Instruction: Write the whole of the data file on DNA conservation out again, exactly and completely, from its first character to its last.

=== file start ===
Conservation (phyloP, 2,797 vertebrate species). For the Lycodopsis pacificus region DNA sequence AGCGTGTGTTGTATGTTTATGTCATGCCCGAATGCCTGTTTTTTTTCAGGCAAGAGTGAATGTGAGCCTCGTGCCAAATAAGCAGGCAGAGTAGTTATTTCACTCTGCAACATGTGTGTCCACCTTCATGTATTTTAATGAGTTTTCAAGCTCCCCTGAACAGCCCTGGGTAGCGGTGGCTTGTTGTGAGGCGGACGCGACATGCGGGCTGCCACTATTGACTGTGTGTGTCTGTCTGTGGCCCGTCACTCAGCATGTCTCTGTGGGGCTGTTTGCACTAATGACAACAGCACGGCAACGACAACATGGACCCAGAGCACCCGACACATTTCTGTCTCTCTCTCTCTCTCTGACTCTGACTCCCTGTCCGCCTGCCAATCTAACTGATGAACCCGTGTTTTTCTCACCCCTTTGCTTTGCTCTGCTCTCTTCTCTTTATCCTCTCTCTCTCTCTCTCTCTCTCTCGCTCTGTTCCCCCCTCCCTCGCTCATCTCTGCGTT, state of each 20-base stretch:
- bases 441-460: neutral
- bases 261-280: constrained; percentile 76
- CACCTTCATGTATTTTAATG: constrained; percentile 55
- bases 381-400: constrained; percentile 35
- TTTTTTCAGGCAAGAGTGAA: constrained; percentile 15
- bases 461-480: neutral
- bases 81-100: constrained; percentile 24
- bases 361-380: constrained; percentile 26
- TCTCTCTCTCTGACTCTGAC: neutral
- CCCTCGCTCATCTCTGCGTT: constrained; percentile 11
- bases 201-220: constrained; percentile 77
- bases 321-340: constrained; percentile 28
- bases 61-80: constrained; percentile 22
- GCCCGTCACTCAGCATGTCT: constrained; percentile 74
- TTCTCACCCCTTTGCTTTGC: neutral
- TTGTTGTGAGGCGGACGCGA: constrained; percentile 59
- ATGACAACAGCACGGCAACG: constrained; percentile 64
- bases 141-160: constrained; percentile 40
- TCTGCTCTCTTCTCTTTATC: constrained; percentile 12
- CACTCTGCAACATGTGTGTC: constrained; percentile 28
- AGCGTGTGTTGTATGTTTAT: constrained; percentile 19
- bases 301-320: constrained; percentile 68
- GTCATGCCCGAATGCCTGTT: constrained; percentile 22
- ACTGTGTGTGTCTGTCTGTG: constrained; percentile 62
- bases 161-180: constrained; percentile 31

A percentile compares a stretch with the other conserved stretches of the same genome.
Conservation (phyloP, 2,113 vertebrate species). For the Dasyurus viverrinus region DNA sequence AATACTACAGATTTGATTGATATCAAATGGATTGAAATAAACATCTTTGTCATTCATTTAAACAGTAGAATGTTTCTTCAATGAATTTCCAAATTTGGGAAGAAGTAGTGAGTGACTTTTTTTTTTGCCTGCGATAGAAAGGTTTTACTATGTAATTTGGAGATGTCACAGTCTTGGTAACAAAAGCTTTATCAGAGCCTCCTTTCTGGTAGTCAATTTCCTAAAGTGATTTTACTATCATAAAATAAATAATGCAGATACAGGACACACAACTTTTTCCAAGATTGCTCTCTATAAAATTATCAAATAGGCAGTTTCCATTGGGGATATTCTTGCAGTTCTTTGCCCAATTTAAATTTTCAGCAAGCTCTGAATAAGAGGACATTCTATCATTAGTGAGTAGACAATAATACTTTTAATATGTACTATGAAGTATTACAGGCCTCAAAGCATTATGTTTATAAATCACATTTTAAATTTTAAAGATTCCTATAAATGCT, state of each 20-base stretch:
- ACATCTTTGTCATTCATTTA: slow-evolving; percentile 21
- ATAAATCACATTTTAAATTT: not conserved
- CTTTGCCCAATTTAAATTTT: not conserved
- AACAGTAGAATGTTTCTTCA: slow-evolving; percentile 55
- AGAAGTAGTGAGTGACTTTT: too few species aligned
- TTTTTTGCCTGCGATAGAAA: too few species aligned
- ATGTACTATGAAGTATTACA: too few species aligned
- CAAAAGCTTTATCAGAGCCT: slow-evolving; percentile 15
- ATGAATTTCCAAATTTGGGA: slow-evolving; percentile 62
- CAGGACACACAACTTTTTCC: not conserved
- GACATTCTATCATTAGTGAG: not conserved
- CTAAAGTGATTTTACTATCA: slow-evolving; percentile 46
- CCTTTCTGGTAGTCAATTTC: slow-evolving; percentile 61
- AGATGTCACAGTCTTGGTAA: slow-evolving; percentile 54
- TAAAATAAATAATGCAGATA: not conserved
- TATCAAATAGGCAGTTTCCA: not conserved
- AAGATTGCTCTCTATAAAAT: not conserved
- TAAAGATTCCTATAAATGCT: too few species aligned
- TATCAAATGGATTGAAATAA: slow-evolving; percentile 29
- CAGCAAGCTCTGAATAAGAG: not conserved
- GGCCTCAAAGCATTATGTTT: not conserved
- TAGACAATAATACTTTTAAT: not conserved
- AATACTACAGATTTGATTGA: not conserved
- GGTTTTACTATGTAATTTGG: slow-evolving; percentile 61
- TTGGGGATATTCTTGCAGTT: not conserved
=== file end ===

Conservation (phyloP, 2,797 vertebrate species). For the Lycodopsis pacificus region DNA sequence AGCGTGTGTTGTATGTTTATGTCATGCCCGAATGCCTGTTTTTTTTCAGGCAAGAGTGAATGTGAGCCTCGTGCCAAATAAGCAGGCAGAGTAGTTATTTCACTCTGCAACATGTGTGTCCACCTTCATGTATTTTAATGAGTTTTCAAGCTCCCCTGAACAGCCCTGGGTAGCGGTGGCTTGTTGTGAGGCGGACGCGACATGCGGGCTGCCACTATTGACTGTGTGTGTCTGTCTGTGGCCCGTCACTCAGCATGTCTCTGTGGGGCTGTTTGCACTAATGACAACAGCACGGCAACGACAACATGGACCCAGAGCACCCGACACATTTCTGTCTCTCTCTCTCTCTCTGACTCTGACTCCCTGTCCGCCTGCCAATCTAACTGATGAACCCGTGTTTTTCTCACCCCTTTGCTTTGCTCTGCTCTCTTCTCTTTATCCTCTCTCTCTCTCTCTCTCTCTCTCGCTCTGTTCCCCCCTCCCTCGCTCATCTCTGCGTT, state of each 20-base stretch:
- bases 441-460: neutral
- bases 261-280: constrained; percentile 76
- CACCTTCATGTATTTTAATG: constrained; percentile 55
- bases 381-400: constrained; percentile 35
- TTTTTTCAGGCAAGAGTGAA: constrained; percentile 15
- bases 461-480: neutral
- bases 81-100: constrained; percentile 24
- bases 361-380: constrained; percentile 26
- TCTCTCTCTCTGACTCTGAC: neutral
- CCCTCGCTCATCTCTGCGTT: constrained; percentile 11
- bases 201-220: constrained; percentile 77
- bases 321-340: constrained; percentile 28
- bases 61-80: constrained; percentile 22
- GCCCGTCACTCAGCATGTCT: constrained; percentile 74
- TTCTCACCCCTTTGCTTTGC: neutral
- TTGTTGTGAGGCGGACGCGA: constrained; percentile 59
- ATGACAACAGCACGGCAACG: constrained; percentile 64
- bases 141-160: constrained; percentile 40
- TCTGCTCTCTTCTCTTTATC: constrained; percentile 12
- CACTCTGCAACATGTGTGTC: constrained; percentile 28
- AGCGTGTGTTGTATGTTTAT: constrained; percentile 19
- bases 301-320: constrained; percentile 68
- GTCATGCCCGAATGCCTGTT: constrained; percentile 22
- ACTGTGTGTGTCTGTCTGTG: constrained; percentile 62
- bases 161-180: constrained; percentile 31

A percentile compares a stretch with the other conserved stretches of the same genome.
Conservation (phyloP, 2,113 vertebrate species). For the Dasyurus viverrinus region DNA sequence AATACTACAGATTTGATTGATATCAAATGGATTGAAATAAACATCTTTGTCATTCATTTAAACAGTAGAATGTTTCTTCAATGAATTTCCAAATTTGGGAAGAAGTAGTGAGTGACTTTTTTTTTTGCCTGCGATAGAAAGGTTTTACTATGTAATTTGGAGATGTCACAGTCTTGGTAACAAAAGCTTTATCAGAGCCTCCTTTCTGGTAGTCAATTTCCTAAAGTGATTTTACTATCATAAAATAAATAATGCAGATACAGGACACACAACTTTTTCCAAGATTGCTCTCTATAAAATTATCAAATAGGCAGTTTCCATTGGGGATATTCTTGCAGTTCTTTGCCCAATTTAAATTTTCAGCAAGCTCTGAATAAGAGGACATTCTATCATTAGTGAGTAGACAATAATACTTTTAATATGTACTATGAAGTATTACAGGCCTCAAAGCATTATGTTTATAAATCACATTTTAAATTTTAAAGATTCCTATAAATGCT, state of each 20-base stretch:
- ACATCTTTGTCATTCATTTA: slow-evolving; percentile 21
- ATAAATCACATTTTAAATTT: not conserved
- CTTTGCCCAATTTAAATTTT: not conserved
- AACAGTAGAATGTTTCTTCA: slow-evolving; percentile 55
- AGAAGTAGTGAGTGACTTTT: too few species aligned
- TTTTTTGCCTGCGATAGAAA: too few species aligned
- ATGTACTATGAAGTATTACA: too few species aligned
- CAAAAGCTTTATCAGAGCCT: slow-evolving; percentile 15
- ATGAATTTCCAAATTTGGGA: slow-evolving; percentile 62
- CAGGACACACAACTTTTTCC: not conserved
- GACATTCTATCATTAGTGAG: not conserved
- CTAAAGTGATTTTACTATCA: slow-evolving; percentile 46
- CCTTTCTGGTAGTCAATTTC: slow-evolving; percentile 61
- AGATGTCACAGTCTTGGTAA: slow-evolving; percentile 54
- TAAAATAAATAATGCAGATA: not conserved
- TATCAAATAGGCAGTTTCCA: not conserved
- AAGATTGCTCTCTATAAAAT: not conserved
- TAAAGATTCCTATAAATGCT: too few species aligned
- TATCAAATGGATTGAAATAA: slow-evolving; percentile 29
- CAGCAAGCTCTGAATAAGAG: not conserved
- GGCCTCAAAGCATTATGTTT: not conserved
- TAGACAATAATACTTTTAAT: not conserved
- AATACTACAGATTTGATTGA: not conserved
- GGTTTTACTATGTAATTTGG: slow-evolving; percentile 61
- TTGGGGATATTCTTGCAGTT: not conserved